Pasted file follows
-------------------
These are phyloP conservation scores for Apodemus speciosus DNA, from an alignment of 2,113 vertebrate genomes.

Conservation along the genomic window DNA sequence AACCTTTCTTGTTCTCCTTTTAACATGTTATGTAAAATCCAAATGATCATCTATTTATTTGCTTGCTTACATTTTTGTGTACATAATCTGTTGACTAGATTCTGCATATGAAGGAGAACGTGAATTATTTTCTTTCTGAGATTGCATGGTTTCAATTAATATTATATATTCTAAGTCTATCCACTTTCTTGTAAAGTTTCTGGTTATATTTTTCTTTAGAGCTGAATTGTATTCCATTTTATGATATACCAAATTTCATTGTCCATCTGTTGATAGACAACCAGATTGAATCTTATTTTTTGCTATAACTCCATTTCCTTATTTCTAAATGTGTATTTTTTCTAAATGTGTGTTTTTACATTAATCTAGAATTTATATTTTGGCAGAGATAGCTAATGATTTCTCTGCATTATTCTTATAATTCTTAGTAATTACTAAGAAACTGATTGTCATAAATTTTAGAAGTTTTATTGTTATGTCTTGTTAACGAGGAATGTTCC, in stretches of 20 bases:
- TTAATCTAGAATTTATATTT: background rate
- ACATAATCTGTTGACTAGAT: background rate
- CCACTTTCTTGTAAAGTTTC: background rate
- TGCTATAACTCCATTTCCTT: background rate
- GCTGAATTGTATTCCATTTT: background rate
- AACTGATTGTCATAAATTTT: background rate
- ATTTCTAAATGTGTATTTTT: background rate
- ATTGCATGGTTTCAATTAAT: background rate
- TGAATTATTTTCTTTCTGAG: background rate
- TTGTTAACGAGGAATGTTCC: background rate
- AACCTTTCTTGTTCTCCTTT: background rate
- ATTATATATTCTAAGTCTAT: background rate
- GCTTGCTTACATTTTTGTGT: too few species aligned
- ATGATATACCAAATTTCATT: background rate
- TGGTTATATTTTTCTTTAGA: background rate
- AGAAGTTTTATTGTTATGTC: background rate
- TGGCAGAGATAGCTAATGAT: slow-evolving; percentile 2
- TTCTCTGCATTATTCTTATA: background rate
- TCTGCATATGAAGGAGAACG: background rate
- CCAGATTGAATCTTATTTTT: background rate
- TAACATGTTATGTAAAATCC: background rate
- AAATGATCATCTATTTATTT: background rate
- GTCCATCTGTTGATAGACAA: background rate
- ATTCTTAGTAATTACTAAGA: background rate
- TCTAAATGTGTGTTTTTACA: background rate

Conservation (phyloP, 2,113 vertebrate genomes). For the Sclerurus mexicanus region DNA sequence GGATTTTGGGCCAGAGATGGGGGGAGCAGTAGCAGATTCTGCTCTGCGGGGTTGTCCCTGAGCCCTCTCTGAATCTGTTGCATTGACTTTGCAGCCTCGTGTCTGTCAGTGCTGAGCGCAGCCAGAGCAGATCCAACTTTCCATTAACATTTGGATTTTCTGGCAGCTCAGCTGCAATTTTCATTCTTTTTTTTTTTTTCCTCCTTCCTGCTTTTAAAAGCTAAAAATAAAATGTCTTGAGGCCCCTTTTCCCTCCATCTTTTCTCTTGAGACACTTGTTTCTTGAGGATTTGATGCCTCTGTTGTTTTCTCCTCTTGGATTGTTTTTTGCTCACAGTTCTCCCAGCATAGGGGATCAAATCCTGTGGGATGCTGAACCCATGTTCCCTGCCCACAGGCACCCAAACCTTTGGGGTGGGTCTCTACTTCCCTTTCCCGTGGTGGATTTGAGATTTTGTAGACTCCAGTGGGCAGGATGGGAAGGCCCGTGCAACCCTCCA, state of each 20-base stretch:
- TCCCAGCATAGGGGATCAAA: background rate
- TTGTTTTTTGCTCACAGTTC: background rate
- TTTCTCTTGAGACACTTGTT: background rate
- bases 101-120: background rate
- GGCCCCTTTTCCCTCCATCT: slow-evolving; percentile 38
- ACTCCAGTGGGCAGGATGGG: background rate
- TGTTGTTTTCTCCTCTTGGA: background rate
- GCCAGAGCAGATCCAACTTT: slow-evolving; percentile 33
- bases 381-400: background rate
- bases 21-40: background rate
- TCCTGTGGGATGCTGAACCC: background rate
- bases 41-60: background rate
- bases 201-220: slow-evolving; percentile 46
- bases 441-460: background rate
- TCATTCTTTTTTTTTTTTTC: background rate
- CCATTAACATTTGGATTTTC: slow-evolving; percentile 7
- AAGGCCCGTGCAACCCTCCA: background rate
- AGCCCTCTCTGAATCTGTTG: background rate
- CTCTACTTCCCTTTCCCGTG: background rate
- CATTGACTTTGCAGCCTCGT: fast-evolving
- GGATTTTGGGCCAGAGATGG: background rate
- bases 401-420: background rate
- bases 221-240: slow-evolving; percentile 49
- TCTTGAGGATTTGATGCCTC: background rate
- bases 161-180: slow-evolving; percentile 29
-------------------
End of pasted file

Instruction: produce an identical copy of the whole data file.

These are phyloP conservation scores for Apodemus speciosus DNA, from an alignment of 2,113 vertebrate genomes.

Conservation along the genomic window DNA sequence AACCTTTCTTGTTCTCCTTTTAACATGTTATGTAAAATCCAAATGATCATCTATTTATTTGCTTGCTTACATTTTTGTGTACATAATCTGTTGACTAGATTCTGCATATGAAGGAGAACGTGAATTATTTTCTTTCTGAGATTGCATGGTTTCAATTAATATTATATATTCTAAGTCTATCCACTTTCTTGTAAAGTTTCTGGTTATATTTTTCTTTAGAGCTGAATTGTATTCCATTTTATGATATACCAAATTTCATTGTCCATCTGTTGATAGACAACCAGATTGAATCTTATTTTTTGCTATAACTCCATTTCCTTATTTCTAAATGTGTATTTTTTCTAAATGTGTGTTTTTACATTAATCTAGAATTTATATTTTGGCAGAGATAGCTAATGATTTCTCTGCATTATTCTTATAATTCTTAGTAATTACTAAGAAACTGATTGTCATAAATTTTAGAAGTTTTATTGTTATGTCTTGTTAACGAGGAATGTTCC, in stretches of 20 bases:
- TTAATCTAGAATTTATATTT: background rate
- ACATAATCTGTTGACTAGAT: background rate
- CCACTTTCTTGTAAAGTTTC: background rate
- TGCTATAACTCCATTTCCTT: background rate
- GCTGAATTGTATTCCATTTT: background rate
- AACTGATTGTCATAAATTTT: background rate
- ATTTCTAAATGTGTATTTTT: background rate
- ATTGCATGGTTTCAATTAAT: background rate
- TGAATTATTTTCTTTCTGAG: background rate
- TTGTTAACGAGGAATGTTCC: background rate
- AACCTTTCTTGTTCTCCTTT: background rate
- ATTATATATTCTAAGTCTAT: background rate
- GCTTGCTTACATTTTTGTGT: too few species aligned
- ATGATATACCAAATTTCATT: background rate
- TGGTTATATTTTTCTTTAGA: background rate
- AGAAGTTTTATTGTTATGTC: background rate
- TGGCAGAGATAGCTAATGAT: slow-evolving; percentile 2
- TTCTCTGCATTATTCTTATA: background rate
- TCTGCATATGAAGGAGAACG: background rate
- CCAGATTGAATCTTATTTTT: background rate
- TAACATGTTATGTAAAATCC: background rate
- AAATGATCATCTATTTATTT: background rate
- GTCCATCTGTTGATAGACAA: background rate
- ATTCTTAGTAATTACTAAGA: background rate
- TCTAAATGTGTGTTTTTACA: background rate

Conservation (phyloP, 2,113 vertebrate genomes). For the Sclerurus mexicanus region DNA sequence GGATTTTGGGCCAGAGATGGGGGGAGCAGTAGCAGATTCTGCTCTGCGGGGTTGTCCCTGAGCCCTCTCTGAATCTGTTGCATTGACTTTGCAGCCTCGTGTCTGTCAGTGCTGAGCGCAGCCAGAGCAGATCCAACTTTCCATTAACATTTGGATTTTCTGGCAGCTCAGCTGCAATTTTCATTCTTTTTTTTTTTTTCCTCCTTCCTGCTTTTAAAAGCTAAAAATAAAATGTCTTGAGGCCCCTTTTCCCTCCATCTTTTCTCTTGAGACACTTGTTTCTTGAGGATTTGATGCCTCTGTTGTTTTCTCCTCTTGGATTGTTTTTTGCTCACAGTTCTCCCAGCATAGGGGATCAAATCCTGTGGGATGCTGAACCCATGTTCCCTGCCCACAGGCACCCAAACCTTTGGGGTGGGTCTCTACTTCCCTTTCCCGTGGTGGATTTGAGATTTTGTAGACTCCAGTGGGCAGGATGGGAAGGCCCGTGCAACCCTCCA, state of each 20-base stretch:
- TCCCAGCATAGGGGATCAAA: background rate
- TTGTTTTTTGCTCACAGTTC: background rate
- TTTCTCTTGAGACACTTGTT: background rate
- bases 101-120: background rate
- GGCCCCTTTTCCCTCCATCT: slow-evolving; percentile 38
- ACTCCAGTGGGCAGGATGGG: background rate
- TGTTGTTTTCTCCTCTTGGA: background rate
- GCCAGAGCAGATCCAACTTT: slow-evolving; percentile 33
- bases 381-400: background rate
- bases 21-40: background rate
- TCCTGTGGGATGCTGAACCC: background rate
- bases 41-60: background rate
- bases 201-220: slow-evolving; percentile 46
- bases 441-460: background rate
- TCATTCTTTTTTTTTTTTTC: background rate
- CCATTAACATTTGGATTTTC: slow-evolving; percentile 7
- AAGGCCCGTGCAACCCTCCA: background rate
- AGCCCTCTCTGAATCTGTTG: background rate
- CTCTACTTCCCTTTCCCGTG: background rate
- CATTGACTTTGCAGCCTCGT: fast-evolving
- GGATTTTGGGCCAGAGATGG: background rate
- bases 401-420: background rate
- bases 221-240: slow-evolving; percentile 49
- TCTTGAGGATTTGATGCCTC: background rate
- bases 161-180: slow-evolving; percentile 29